Fordham Fields Three Athletes, Medals Twice at Tokyo Olympics


Fordham’s Olympians pictured from left to right: Fiona Murtagh, Nick Martinez, Alexander Gadegaard Shah. (Photos courtesy of Fordham Athletics)

There are few achievements in sports as significant as claiming an Olympic medal. Four years of work and preparation culminate in one single moment, with all of the pressure, drama and tension packed into it. It is a testament to the exact reasons why sports exist.

The 2020 Tokyo Olympics were different in many ways, not just because of the misleading name or the one-year delay, but the conditions that surrounded them. The iconic games have been canceled just three times throughout history, all during World Wars, with 2020 being the first time they have ever been postponed. The Olympics have withstood political bouts, terrorist attacks, humanitarian crises and in this instance, one year later, a pandemic.

Because of the delay, some felt this year’s games were executed out of necessity rather than desire. The fans protesting outside the closed-off venue to spectators were one example, so too were the drastically low television ratings. However, all of those storylines slowly faded away to the background like they always do as the world’s greatest athletes took center stage.

There were the stories of triumph that the Olympics has always come to represent such as two athletes sharing a gold medal stage in the high jump, the greatest gymnast of all time becoming candid about her mental health struggle or USA Basketball persevering through doubt to claim another world championship. In this year’s games, some of those moments went to former and future Fordham Rams.

First, Nick Martinez, a 2011 Fordham alumni, was one of 24 members, including 12 pitchers, selected to the USA Baseball team. During his three seasons at Fordham, Martinez was primarily a position player, serving as second basemen along with relief pitching, picking up 22 strikeouts across his 15 appearances. 

Talking with WFUV Sports, Martinez jokingly said hitting was not his strong suit in college, and in search of an entry point to the Majors, pitching became his new prowess. The Texas Rangers selected him in the 2011 MLB Draft for that very reason and Martinez went on to pitch there for four seasons before making his way to Nippon Professional Baseball, where he now competes with the Fukuoka SoftBank Hawks.

With the games right in his backyard, Martinez was a natural fit for Team USA and baseball’s return to the grand stage in what he referred to as a dream come true. Furthermore, he was not only a member of the team but its ace.

Martinez first took the mound against Korea, throwing five innings of one run ball, allowing just four hits and accumulating nine strikeouts to lead to the record-tying 14 the team had on the day and secure the top spot in Group B.

Then, Martinez again got the ball in the gold medal game. He gave up just one run and five hits through six innings of work, as the team fell short on the day but succeeded in the tournament, returning home with a silver medal.

A week and a half before that, the Rams claimed their first of two medals in Tokyo courtesy of Fiona Murtagh and Ireland’s Women’s Four in rowing. Murtagh, along with her teammates Aifric Keogh,Eimear Lambe, and Emily Hegarty, underwent a challenging qualification process, booking their spot in the tournament at the final regatta in May. They cherished the opportunity, finishing neck-and-neck with Australia in their heat, and as they had done through qualifying, fighting from behind in the final race for a bronze medal.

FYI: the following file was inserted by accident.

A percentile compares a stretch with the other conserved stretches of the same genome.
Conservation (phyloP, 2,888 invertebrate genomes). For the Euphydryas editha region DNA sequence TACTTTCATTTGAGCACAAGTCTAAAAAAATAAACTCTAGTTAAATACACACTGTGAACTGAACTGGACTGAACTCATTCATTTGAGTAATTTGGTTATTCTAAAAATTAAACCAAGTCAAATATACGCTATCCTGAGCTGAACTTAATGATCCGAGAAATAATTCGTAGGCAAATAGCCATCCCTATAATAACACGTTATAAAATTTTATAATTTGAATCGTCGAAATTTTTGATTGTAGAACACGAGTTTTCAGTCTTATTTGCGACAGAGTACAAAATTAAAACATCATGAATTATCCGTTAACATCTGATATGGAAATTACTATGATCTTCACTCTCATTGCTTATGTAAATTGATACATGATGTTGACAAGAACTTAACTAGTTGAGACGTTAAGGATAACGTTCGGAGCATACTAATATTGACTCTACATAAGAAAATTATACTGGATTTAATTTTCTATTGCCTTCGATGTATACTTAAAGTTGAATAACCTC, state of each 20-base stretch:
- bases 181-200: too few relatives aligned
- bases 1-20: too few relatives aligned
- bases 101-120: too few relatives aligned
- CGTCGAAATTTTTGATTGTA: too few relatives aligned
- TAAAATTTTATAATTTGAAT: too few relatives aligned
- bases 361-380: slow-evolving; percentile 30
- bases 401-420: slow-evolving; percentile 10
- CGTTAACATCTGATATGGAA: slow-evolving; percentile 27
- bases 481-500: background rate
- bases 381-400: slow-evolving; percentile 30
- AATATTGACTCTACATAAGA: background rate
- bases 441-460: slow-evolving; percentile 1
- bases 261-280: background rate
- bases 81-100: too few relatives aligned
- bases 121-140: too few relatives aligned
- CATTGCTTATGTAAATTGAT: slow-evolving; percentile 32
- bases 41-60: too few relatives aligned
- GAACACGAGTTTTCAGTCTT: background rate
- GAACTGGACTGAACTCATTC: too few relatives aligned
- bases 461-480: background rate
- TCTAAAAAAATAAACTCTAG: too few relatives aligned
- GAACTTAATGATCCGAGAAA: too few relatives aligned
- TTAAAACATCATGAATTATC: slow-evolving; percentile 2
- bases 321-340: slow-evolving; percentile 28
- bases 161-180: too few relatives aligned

Murtagh, a well-accomplished youth rower in Galway, Ireland, was competing on the national stage from an early age. However, a desire to study in America and one phone call from the now-retired Ted Bonanno brought her to the Bronx, an experience that continues to shape her rowing career today.

Back in February after her crew won bronze at the European Championships and in the midst of preparing for that final qualifying race, Murtagh reflected on the challenges of the year-long process that preceded it and Fordham’s constant voice beneath it. Then, five months later from Italy with the knowledge she was going to Tokyo, Murtagh spoke with nothing but excitement about finally seeing that journey realized.

Martinez and Murtagh became the fourth and fifth Rams ever to win Olympic medals, the first to do so since 1956. This year also represented the first time Fordham athletes have won multiple medals in the same games. 

In addition, Fordham had one final member representing the school at the games, someone who is yet to even dive into the water at the Messmore Aquatic Center. At just 18 years old, Alexander Gadegaard Shah, an incoming member of the Fordham Swimming & Diving program, was just one of five Olympians from Nepal and swam in the 100-meter freestyle event.

Competing in the very first heat, Shah broke his country and personal record with a time of 53.41 seconds, enough to best the six other racers beside him but not for the semifinals. Regardless, it was a fantastic swim from Shah as he begins his competitive career at Fordham and beyond.

With three distinct athletes delivering remarkable success, for all of the concern surrounding it, and rightfully so, the 2020 Tokyo Olympics were the very best in Fordham’s history, just one of the many reasons they will be a games to never forget.